Front Page Titles (by Subject) Chapter 8: Revenge - The Principles of Moral and Political Philosophy
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Chapter 8: Revenge - William Paley, The Principles of Moral and Political Philosophy 
The Principles of Moral and Political Philosophy, Foreword by D.L. Le Mahieu (Indianapolis: Liberty Fund, 2002).
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All pain occasioned to another in consequence of an offence or injury received from him, further than what is calculated to procure reparation, or promote the just ends of punishment, is so much revenge.
There can be no difficulty in knowing when we occasion pain to another; nor much in distinguishing whether we do so, with a view only to the ends of punishment, or from revenge; for, in the one case we proceed with reluctance, in the other with pleasure.
It is highly probable from the light of nature, that a passion, which seeks its gratification immediately and expressly in giving pain, is disagreeable to the benevolent will and counsels of the Creator. Other passions and pleasures may, and often do, produce pain to some one: but then pain is not, as it is here, the object of the passion, and the direct cause of the pleasure. This probability is converted into certainty, if we give credit to the authority which dictated the several passages of the Christian Scriptures that condemn revenge, or, what is the same thing, which enjoin forgiveness.
We will set down the principal of these passages; and endeavour to collect from them, what conduct upon the whole is allowed towards an enemy, and what is forbidden.
“If ye forgive men their trespasses, your heavenly Father will also forgive you; but if ye forgive not men their trespasses, neither will your Father forgive your trespasses.”—“And his lord was wroth, and delivered him to the tormentors, till he should pay all that was due unto him: so likewise shall my heavenly Father do also unto you, if ye from your hearts forgive not every one his brother their trespasses.”—“Put on bowels of mercy, kindness, humbleness of mind, meekness, long-suffering; forbearing one another, forgiving one another, if any man have a quarrel against any, even as Christ forgave you, so also do ye.”—“Be patient towards all men; see that none render evil for evil to any man.”—“Avenge not yourselves, but rather give place unto wrath: for it is written, Vengeance is mine; I will repay, saith the Lord. Therefore, if thine enemy hunger, feed him; if he thirst, give him drink: for, in so doing, thou shalt heap coals of fire on his head. Be not overcome of evil, but overcome evil with good.”*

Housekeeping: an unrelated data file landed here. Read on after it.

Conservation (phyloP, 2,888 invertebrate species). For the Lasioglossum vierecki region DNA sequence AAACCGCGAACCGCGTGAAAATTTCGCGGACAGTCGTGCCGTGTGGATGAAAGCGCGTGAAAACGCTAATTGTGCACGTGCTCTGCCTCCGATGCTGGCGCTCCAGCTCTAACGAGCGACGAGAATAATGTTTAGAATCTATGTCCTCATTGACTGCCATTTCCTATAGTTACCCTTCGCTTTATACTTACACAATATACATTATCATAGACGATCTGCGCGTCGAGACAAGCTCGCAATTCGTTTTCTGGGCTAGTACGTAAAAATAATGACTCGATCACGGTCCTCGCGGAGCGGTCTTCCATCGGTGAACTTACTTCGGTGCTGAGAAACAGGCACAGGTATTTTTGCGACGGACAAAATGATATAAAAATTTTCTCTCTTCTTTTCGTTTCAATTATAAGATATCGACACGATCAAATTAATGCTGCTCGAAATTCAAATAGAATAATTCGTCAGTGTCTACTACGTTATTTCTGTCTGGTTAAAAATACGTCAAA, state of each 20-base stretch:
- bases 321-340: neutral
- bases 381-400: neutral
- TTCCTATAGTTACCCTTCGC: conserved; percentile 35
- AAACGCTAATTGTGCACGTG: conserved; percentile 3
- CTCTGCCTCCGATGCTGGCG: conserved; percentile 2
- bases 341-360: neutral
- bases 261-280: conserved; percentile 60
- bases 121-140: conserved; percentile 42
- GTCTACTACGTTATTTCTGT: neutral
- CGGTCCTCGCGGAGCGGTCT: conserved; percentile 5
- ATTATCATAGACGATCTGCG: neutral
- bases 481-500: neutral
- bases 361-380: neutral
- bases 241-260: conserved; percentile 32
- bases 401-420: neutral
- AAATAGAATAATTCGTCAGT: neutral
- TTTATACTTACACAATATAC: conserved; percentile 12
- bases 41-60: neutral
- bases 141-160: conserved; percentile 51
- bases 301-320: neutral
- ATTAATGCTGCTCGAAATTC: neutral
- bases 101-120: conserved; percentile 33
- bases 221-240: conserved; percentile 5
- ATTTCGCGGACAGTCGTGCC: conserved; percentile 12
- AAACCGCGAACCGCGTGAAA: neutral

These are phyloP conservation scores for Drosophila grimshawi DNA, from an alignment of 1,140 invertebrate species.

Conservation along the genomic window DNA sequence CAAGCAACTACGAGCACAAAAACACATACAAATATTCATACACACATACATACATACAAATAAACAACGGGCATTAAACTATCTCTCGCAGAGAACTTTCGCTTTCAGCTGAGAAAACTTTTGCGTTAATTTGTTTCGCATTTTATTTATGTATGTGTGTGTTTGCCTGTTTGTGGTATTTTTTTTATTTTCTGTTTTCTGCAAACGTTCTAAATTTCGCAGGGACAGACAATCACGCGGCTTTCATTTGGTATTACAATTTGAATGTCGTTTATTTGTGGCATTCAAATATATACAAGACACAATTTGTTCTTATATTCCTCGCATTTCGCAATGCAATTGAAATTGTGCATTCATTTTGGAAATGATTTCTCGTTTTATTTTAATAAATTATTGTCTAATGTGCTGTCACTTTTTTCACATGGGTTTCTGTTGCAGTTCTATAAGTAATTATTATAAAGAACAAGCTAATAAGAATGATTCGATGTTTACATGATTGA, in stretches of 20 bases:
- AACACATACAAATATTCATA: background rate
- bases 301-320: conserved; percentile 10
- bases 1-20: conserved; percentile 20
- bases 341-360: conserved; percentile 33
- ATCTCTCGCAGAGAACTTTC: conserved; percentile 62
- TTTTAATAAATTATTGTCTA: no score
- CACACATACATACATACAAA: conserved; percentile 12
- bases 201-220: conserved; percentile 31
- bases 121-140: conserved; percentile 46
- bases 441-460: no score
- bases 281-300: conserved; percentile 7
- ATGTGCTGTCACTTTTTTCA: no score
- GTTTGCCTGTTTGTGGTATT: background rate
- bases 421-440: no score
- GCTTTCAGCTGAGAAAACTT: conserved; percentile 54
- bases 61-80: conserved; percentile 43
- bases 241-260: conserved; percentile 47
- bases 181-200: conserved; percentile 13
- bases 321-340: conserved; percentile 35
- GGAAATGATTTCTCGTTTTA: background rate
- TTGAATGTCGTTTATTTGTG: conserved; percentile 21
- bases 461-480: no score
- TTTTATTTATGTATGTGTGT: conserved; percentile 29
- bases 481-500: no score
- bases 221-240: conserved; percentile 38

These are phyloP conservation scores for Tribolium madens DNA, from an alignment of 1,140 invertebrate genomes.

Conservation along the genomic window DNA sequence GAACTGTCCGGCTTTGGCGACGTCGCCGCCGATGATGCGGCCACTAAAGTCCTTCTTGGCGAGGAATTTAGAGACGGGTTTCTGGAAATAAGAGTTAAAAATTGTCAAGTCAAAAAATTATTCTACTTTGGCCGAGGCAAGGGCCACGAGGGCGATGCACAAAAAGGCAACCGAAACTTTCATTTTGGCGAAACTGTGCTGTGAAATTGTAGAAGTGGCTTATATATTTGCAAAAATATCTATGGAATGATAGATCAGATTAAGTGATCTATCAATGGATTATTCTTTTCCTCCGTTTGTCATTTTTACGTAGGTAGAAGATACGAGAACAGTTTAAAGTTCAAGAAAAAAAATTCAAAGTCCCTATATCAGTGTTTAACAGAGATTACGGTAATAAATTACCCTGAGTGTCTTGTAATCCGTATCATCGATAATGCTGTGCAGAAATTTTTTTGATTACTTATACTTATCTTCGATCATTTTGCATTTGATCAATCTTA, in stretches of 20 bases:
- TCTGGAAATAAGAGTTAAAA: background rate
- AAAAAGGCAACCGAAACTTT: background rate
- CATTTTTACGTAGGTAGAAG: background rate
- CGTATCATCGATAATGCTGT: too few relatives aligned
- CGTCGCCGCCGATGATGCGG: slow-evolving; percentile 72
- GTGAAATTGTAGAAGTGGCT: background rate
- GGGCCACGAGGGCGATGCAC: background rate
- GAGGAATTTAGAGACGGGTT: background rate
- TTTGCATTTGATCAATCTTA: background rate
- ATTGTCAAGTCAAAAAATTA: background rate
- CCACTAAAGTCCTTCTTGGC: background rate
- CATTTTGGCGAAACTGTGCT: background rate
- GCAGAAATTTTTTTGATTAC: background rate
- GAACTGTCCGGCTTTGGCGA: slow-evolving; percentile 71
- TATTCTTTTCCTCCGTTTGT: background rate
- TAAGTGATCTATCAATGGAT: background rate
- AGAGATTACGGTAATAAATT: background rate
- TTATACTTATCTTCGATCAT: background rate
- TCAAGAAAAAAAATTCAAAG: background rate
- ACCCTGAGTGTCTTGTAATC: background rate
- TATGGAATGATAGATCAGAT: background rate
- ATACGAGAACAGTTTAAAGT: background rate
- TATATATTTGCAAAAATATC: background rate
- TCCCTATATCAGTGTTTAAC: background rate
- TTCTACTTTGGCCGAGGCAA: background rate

I think it evident, from some of these passages taken separately, and still more so from all of them together, that revenge, as described in the beginning of this chapter, is forbidden in every degree, under all forms, and upon every occasion. We are likewise forbidden to refuse to an enemy even the most imperfect right: “if he hunger, feed him; if he thirst, give him drink”;† which are examples of imperfect rights. If one who has offended us solicit from us a vote to which his qualifications entitle him, we may not refuse it from motives of resentment, or the remembrance of what we have suffered at his hands. His right, and our obligation which follows the right, are not altered by his enmity to us, or by ours to him.